Monday, April 20, 2009
Drug MNCs tightening grip over domestic market by hiking stakes in Indian subsidiaries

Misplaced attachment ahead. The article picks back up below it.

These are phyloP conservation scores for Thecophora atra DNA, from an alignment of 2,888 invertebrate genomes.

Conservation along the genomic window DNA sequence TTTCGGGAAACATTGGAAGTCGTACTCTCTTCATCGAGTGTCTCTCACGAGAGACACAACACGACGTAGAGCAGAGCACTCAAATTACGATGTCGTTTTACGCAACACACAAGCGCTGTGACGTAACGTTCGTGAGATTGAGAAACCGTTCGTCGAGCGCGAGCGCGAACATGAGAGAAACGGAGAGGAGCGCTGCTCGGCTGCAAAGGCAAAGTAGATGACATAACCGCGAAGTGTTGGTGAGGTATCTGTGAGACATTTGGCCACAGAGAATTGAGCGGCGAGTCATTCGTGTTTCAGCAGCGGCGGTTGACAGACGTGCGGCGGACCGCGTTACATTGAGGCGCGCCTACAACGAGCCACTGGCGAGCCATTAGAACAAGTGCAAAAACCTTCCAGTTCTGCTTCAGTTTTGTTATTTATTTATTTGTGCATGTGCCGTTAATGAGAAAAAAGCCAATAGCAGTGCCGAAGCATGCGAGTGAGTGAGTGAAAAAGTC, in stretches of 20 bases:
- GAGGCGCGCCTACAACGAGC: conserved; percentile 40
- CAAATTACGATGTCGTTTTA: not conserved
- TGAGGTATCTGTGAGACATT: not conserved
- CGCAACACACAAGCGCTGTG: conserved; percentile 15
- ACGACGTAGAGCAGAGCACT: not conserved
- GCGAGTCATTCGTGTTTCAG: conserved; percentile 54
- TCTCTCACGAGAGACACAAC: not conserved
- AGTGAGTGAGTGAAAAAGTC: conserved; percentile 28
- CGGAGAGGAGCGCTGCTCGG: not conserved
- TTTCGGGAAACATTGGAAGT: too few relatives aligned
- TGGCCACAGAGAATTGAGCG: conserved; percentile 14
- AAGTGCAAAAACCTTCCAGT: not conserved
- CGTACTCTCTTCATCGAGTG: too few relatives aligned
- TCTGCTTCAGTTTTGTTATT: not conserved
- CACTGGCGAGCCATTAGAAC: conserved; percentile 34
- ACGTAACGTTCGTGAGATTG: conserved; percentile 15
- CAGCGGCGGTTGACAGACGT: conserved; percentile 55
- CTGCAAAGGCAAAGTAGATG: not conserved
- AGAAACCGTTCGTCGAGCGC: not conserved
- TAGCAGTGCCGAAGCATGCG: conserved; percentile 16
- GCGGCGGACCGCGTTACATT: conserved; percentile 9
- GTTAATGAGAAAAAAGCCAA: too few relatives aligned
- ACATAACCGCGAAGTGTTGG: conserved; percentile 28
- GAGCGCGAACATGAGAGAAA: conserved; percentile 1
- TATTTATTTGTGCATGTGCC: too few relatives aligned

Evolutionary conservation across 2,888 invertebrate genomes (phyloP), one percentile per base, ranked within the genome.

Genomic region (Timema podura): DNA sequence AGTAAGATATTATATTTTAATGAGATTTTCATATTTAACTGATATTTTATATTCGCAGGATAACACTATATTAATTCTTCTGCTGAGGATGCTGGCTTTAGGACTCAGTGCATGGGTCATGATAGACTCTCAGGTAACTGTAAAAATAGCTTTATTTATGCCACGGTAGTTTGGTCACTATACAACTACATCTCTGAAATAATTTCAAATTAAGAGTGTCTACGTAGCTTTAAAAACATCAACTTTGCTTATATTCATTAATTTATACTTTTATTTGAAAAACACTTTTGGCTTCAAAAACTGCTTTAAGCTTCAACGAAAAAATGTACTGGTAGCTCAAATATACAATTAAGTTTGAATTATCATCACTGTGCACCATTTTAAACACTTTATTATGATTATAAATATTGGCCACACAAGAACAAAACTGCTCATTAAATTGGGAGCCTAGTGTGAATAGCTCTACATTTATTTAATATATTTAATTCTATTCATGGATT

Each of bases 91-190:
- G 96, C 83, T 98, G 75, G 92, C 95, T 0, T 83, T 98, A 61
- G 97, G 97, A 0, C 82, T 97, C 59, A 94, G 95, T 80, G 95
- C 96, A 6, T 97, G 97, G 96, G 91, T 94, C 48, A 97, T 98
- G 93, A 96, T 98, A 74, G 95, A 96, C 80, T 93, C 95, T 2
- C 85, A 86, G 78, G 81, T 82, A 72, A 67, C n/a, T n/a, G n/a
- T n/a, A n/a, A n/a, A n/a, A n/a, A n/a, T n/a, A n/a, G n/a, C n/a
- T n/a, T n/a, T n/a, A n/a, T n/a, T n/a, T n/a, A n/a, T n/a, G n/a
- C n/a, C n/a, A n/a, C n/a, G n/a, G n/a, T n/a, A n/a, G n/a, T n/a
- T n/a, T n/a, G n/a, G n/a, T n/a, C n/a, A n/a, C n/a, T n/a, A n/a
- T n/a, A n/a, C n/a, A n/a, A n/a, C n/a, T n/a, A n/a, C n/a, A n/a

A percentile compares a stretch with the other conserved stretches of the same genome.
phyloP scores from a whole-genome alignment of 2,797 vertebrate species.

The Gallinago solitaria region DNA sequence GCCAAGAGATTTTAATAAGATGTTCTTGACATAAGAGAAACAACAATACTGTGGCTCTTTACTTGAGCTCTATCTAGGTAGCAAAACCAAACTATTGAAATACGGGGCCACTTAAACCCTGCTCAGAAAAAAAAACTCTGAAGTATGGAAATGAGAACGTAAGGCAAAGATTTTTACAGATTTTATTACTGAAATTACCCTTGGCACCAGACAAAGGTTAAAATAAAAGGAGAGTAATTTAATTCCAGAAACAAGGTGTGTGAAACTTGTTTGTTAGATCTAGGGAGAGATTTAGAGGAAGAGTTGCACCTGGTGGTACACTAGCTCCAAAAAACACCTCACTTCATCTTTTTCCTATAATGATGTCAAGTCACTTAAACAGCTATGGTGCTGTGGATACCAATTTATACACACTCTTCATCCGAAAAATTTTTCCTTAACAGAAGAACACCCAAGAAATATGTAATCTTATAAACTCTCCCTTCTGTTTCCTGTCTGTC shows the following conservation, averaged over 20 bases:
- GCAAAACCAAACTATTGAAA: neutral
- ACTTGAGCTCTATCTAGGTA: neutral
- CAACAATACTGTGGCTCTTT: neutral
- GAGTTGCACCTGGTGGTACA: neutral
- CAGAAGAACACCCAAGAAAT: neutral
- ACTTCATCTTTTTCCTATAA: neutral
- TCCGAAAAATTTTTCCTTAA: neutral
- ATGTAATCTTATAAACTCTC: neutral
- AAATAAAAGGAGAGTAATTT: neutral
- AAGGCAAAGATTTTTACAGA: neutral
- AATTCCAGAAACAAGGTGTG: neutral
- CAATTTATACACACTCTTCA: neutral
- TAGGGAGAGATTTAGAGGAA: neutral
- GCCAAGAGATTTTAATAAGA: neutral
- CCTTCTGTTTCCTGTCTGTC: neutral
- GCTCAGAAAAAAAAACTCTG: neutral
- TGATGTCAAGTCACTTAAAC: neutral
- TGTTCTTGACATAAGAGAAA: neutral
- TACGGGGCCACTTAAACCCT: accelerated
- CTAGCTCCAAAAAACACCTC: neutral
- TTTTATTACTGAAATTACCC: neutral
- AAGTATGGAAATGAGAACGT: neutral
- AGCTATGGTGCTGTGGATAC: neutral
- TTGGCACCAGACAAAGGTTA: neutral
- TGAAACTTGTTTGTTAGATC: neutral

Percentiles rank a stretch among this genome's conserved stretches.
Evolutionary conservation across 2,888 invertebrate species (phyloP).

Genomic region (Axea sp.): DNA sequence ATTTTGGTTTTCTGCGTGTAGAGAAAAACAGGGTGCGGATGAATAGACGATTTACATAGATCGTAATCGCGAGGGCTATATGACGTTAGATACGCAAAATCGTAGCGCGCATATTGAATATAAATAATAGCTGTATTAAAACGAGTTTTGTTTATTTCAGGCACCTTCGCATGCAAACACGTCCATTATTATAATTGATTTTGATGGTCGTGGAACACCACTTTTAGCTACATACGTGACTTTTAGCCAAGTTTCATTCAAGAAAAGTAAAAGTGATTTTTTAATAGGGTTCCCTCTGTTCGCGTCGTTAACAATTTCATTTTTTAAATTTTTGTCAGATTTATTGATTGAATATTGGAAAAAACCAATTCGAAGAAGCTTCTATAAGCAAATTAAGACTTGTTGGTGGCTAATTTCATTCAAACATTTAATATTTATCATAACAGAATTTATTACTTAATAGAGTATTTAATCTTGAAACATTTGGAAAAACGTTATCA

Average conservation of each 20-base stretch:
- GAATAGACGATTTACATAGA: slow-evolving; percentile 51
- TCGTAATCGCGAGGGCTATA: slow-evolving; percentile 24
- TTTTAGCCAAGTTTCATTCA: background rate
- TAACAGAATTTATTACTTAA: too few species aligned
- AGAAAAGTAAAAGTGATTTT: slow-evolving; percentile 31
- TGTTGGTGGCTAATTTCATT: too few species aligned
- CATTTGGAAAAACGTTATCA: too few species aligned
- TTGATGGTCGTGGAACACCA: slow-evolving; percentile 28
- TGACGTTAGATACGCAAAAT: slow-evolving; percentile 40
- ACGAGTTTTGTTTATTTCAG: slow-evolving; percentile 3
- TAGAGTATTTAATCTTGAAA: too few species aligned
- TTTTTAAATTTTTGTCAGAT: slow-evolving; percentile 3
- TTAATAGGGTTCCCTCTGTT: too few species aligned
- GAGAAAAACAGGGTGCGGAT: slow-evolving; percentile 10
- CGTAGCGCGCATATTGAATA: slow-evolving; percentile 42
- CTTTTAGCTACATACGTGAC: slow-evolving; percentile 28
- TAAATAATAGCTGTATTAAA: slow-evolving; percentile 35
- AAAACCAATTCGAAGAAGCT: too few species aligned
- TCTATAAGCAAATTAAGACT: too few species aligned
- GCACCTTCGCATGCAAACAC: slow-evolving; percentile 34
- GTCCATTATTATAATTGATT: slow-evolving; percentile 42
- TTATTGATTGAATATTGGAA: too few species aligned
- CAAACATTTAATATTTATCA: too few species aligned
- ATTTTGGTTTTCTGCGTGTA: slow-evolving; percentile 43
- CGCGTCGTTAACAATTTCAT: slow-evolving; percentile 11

Mumbai- The multinational drug companies seem to be all set to recapture the Indian pharmaceutical market they lost to the domestic pharma companies in the eighties. One after another the MNCs are tightening their grip over the Indian market by grabbing every opportunity by either hiking the stake in their Indian arms or acquiring large Indian companies.Crash in the stock market over the last one year has helped the MNCs to realize this dream as the share prices are at a relatively low level. While increasing stake, these companies are also considering factors like the huge Indian market size, cost effective outsourcing, better infrastructure and strong R&D base. The higher stake will also help to cope up with rising cost in highly regulated markets. During last couple of months there were increasing number of public offers by the MNCs like Abbott India, Novartis India and now Pfizer Ltd to raise equity stakes. The trend is likely to gain momentum in the near future with stock prices of pharma companies show no significant upward movement.Pfizer Inc, a US$ 48 billion pharma giant, has decided to raise its equity stake in its Indian arms from present 41.23 per cent to 75 per cent through an open offer from public shareholders at a price of Rs 675 per share. This worked out to investment of Rs 680 crore for Pfizer. The Indian sales of Pfizer touched to Rs 682 crore during the year ended December 2008, but its net profit declined sharply to Rs 300 crore from Rs 340 crore in the previous year. The analysts said that the higher stake will help Pfizer to take decisions about market expansion in the domestic market. Novartis AG is planning to acquire an additional stake of upto 39 per cent in its majority owned Indian subsidiary, Novartis India Ltd., from public shareholders at a price of Rs 351 per share. At present Novartis AG has a controlling stake of 50.9 per cent in its Indian arm. The offer is likely to open in May 2009. This will increase the stake to over 90 per cent with investment of Rs 440 crore. During September 2008, Abbott India has completed its buy-back offer of 7,97,500 fully paid-up equity shares of the face value of Rs 10 each from the existing owners of shares through a tender offer at a price of Rs 630 per share with aggregate amount of Rs 50.24 crore. With this offer, the promoters have increased their stake from 65.14 per cent to 68.94 per cent. There is good scope for promoters of other MNCs to increase their stakes. Currently, the parent holdings in GlaxoSmithKline stood at only 50 67 per cent, Aventis Pharm at 60.39 per cent, Merck Ltd at 51 per cent, Wyeth Ltd at 57.15 per cent, Solvay at 68.85 per cent and Fulford India at 53.93 per cent. The parent companies of these MNCs have every right reason to hike their states in near future considering their low share prices on Indian stock exchanges. The current share price of Pfizer is moving around Rs 690 on BSE and the parent company is planning to purchase shares at Rs 675 each under its tender offer. Considering the current higher price, the promoters' may increase the purchase price to complete its tender offer. Similarly, Novartis will also have to increase their tender offer price of Rs 351 as its current price is around Rs 370. The public shareholder will get better returns if the promoters stepped up their offer price. The analysts are of the view that there will be more and more such cases likely to happen in India as the world's leading pharma corporations are facing a serious crisis. The low returns from R&D activities and tremendous pressure on margins on account of generic competition will make situation worse for them. Unless there is huge sales volume, the margins will be under pressure and likely to slowdown further. In this situation, Indian market looks very promising one with huge untapped rural market. MNCs are likely to focus on this with their Indian arms. It is easy to tap ready market and strengthen R&D capabilities with very little cost for cash reached MNCs. The analysts from foreign broking firm expressed the view that it is high time for Indian government to enforce all provisions of the new Patent law in the country. Though the cost of product will play a key role in Indian market, MNCs will manage the same by introducing cost effective products made in India. Regarding Pfizer acquisition of additional stake, the analyst said that it is a part of its worldwide consolidation of its activities. The acquisition of Wyeth and raising its stake in India are just signals of this strategy. At present there are 13 pharma MNCs operating in India and listed on the Indian stock exchanges, which includes Ranbaxy Laboratories, a subsidiary of Daiichi Sankyo of Japan with effect from November 2008, Matrix Laboratories, a subsidiary of Mylan Inc. from January 2007 and Fresenius Kabi Oncology, which acquired major stake during August 2008 of Dabur Pharma. Daiichi is holding over 65 per cent in Ranbaxy, Mylan is holding 71.16 per cent in Matrix and Fresenius over 91 per cent in Fresenius Kabi Oncology Ltd. After acquisition of statutory stake, it is easy to delist the company from stock exchanges. Matrix management is now considering the delisting of shares from BSE and NSE and the trend is likely to continue.